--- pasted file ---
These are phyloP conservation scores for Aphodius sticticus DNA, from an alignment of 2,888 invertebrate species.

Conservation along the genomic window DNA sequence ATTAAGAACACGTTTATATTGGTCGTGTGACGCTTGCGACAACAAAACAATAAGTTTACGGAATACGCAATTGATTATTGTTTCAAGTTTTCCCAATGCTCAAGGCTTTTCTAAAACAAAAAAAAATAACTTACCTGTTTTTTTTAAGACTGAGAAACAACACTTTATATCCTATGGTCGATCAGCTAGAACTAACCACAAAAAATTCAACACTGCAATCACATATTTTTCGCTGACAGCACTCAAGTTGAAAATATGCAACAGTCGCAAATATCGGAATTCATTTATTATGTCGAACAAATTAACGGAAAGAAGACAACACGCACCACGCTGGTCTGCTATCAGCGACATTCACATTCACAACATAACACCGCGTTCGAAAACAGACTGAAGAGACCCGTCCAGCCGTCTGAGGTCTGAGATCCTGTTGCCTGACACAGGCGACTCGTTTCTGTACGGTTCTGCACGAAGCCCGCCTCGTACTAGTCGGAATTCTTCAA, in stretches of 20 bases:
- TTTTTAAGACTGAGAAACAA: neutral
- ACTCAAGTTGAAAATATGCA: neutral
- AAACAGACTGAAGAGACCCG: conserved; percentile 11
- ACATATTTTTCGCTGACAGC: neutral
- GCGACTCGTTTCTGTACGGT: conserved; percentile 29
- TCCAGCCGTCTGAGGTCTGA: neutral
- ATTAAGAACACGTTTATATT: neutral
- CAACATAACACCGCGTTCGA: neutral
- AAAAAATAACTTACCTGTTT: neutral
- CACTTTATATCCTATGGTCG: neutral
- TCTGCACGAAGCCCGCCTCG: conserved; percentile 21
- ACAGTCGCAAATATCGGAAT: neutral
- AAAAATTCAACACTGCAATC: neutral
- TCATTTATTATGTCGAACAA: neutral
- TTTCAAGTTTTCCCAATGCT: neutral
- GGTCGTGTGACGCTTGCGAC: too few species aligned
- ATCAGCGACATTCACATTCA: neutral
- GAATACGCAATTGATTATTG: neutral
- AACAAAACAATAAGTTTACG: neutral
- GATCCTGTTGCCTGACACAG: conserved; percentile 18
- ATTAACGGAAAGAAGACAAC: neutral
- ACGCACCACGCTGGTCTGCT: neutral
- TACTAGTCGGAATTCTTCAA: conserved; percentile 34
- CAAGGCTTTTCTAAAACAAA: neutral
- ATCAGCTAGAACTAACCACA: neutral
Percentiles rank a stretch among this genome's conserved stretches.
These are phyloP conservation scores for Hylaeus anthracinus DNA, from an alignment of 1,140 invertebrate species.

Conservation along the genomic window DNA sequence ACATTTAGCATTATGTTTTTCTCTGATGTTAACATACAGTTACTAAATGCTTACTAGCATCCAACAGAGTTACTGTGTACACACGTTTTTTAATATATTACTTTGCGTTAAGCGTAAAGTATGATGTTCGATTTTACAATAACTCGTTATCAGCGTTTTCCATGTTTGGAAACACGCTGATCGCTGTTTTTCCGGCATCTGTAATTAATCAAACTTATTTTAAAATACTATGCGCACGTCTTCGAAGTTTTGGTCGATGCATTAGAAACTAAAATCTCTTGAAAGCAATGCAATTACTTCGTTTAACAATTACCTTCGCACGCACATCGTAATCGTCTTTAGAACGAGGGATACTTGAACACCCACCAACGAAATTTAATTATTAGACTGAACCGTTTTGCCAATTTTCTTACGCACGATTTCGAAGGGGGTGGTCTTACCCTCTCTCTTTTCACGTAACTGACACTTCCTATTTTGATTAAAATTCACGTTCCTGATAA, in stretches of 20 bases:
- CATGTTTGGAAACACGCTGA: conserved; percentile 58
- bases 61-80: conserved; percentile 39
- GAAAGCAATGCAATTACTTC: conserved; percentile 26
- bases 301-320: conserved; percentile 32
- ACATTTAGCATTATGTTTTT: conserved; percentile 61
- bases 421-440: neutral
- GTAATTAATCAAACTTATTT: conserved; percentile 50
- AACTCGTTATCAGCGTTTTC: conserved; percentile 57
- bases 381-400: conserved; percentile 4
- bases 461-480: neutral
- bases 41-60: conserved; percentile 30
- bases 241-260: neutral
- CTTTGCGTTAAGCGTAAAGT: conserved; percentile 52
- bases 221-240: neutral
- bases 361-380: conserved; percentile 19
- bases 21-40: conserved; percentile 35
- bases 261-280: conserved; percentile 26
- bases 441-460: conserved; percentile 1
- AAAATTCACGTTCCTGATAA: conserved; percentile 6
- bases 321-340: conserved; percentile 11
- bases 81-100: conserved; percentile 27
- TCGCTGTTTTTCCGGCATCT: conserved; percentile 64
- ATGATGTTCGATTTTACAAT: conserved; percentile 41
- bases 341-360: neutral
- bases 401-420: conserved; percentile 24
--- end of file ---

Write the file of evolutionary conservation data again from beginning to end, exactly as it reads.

These are phyloP conservation scores for Aphodius sticticus DNA, from an alignment of 2,888 invertebrate species.

Conservation along the genomic window DNA sequence ATTAAGAACACGTTTATATTGGTCGTGTGACGCTTGCGACAACAAAACAATAAGTTTACGGAATACGCAATTGATTATTGTTTCAAGTTTTCCCAATGCTCAAGGCTTTTCTAAAACAAAAAAAAATAACTTACCTGTTTTTTTTAAGACTGAGAAACAACACTTTATATCCTATGGTCGATCAGCTAGAACTAACCACAAAAAATTCAACACTGCAATCACATATTTTTCGCTGACAGCACTCAAGTTGAAAATATGCAACAGTCGCAAATATCGGAATTCATTTATTATGTCGAACAAATTAACGGAAAGAAGACAACACGCACCACGCTGGTCTGCTATCAGCGACATTCACATTCACAACATAACACCGCGTTCGAAAACAGACTGAAGAGACCCGTCCAGCCGTCTGAGGTCTGAGATCCTGTTGCCTGACACAGGCGACTCGTTTCTGTACGGTTCTGCACGAAGCCCGCCTCGTACTAGTCGGAATTCTTCAA, in stretches of 20 bases:
- TTTTTAAGACTGAGAAACAA: neutral
- ACTCAAGTTGAAAATATGCA: neutral
- AAACAGACTGAAGAGACCCG: conserved; percentile 11
- ACATATTTTTCGCTGACAGC: neutral
- GCGACTCGTTTCTGTACGGT: conserved; percentile 29
- TCCAGCCGTCTGAGGTCTGA: neutral
- ATTAAGAACACGTTTATATT: neutral
- CAACATAACACCGCGTTCGA: neutral
- AAAAAATAACTTACCTGTTT: neutral
- CACTTTATATCCTATGGTCG: neutral
- TCTGCACGAAGCCCGCCTCG: conserved; percentile 21
- ACAGTCGCAAATATCGGAAT: neutral
- AAAAATTCAACACTGCAATC: neutral
- TCATTTATTATGTCGAACAA: neutral
- TTTCAAGTTTTCCCAATGCT: neutral
- GGTCGTGTGACGCTTGCGAC: too few species aligned
- ATCAGCGACATTCACATTCA: neutral
- GAATACGCAATTGATTATTG: neutral
- AACAAAACAATAAGTTTACG: neutral
- GATCCTGTTGCCTGACACAG: conserved; percentile 18
- ATTAACGGAAAGAAGACAAC: neutral
- ACGCACCACGCTGGTCTGCT: neutral
- TACTAGTCGGAATTCTTCAA: conserved; percentile 34
- CAAGGCTTTTCTAAAACAAA: neutral
- ATCAGCTAGAACTAACCACA: neutral
Percentiles rank a stretch among this genome's conserved stretches.
These are phyloP conservation scores for Hylaeus anthracinus DNA, from an alignment of 1,140 invertebrate species.

Conservation along the genomic window DNA sequence ACATTTAGCATTATGTTTTTCTCTGATGTTAACATACAGTTACTAAATGCTTACTAGCATCCAACAGAGTTACTGTGTACACACGTTTTTTAATATATTACTTTGCGTTAAGCGTAAAGTATGATGTTCGATTTTACAATAACTCGTTATCAGCGTTTTCCATGTTTGGAAACACGCTGATCGCTGTTTTTCCGGCATCTGTAATTAATCAAACTTATTTTAAAATACTATGCGCACGTCTTCGAAGTTTTGGTCGATGCATTAGAAACTAAAATCTCTTGAAAGCAATGCAATTACTTCGTTTAACAATTACCTTCGCACGCACATCGTAATCGTCTTTAGAACGAGGGATACTTGAACACCCACCAACGAAATTTAATTATTAGACTGAACCGTTTTGCCAATTTTCTTACGCACGATTTCGAAGGGGGTGGTCTTACCCTCTCTCTTTTCACGTAACTGACACTTCCTATTTTGATTAAAATTCACGTTCCTGATAA, in stretches of 20 bases:
- CATGTTTGGAAACACGCTGA: conserved; percentile 58
- bases 61-80: conserved; percentile 39
- GAAAGCAATGCAATTACTTC: conserved; percentile 26
- bases 301-320: conserved; percentile 32
- ACATTTAGCATTATGTTTTT: conserved; percentile 61
- bases 421-440: neutral
- GTAATTAATCAAACTTATTT: conserved; percentile 50
- AACTCGTTATCAGCGTTTTC: conserved; percentile 57
- bases 381-400: conserved; percentile 4
- bases 461-480: neutral
- bases 41-60: conserved; percentile 30
- bases 241-260: neutral
- CTTTGCGTTAAGCGTAAAGT: conserved; percentile 52
- bases 221-240: neutral
- bases 361-380: conserved; percentile 19
- bases 21-40: conserved; percentile 35
- bases 261-280: conserved; percentile 26
- bases 441-460: conserved; percentile 1
- AAAATTCACGTTCCTGATAA: conserved; percentile 6
- bases 321-340: conserved; percentile 11
- bases 81-100: conserved; percentile 27
- TCGCTGTTTTTCCGGCATCT: conserved; percentile 64
- ATGATGTTCGATTTTACAAT: conserved; percentile 41
- bases 341-360: neutral
- bases 401-420: conserved; percentile 24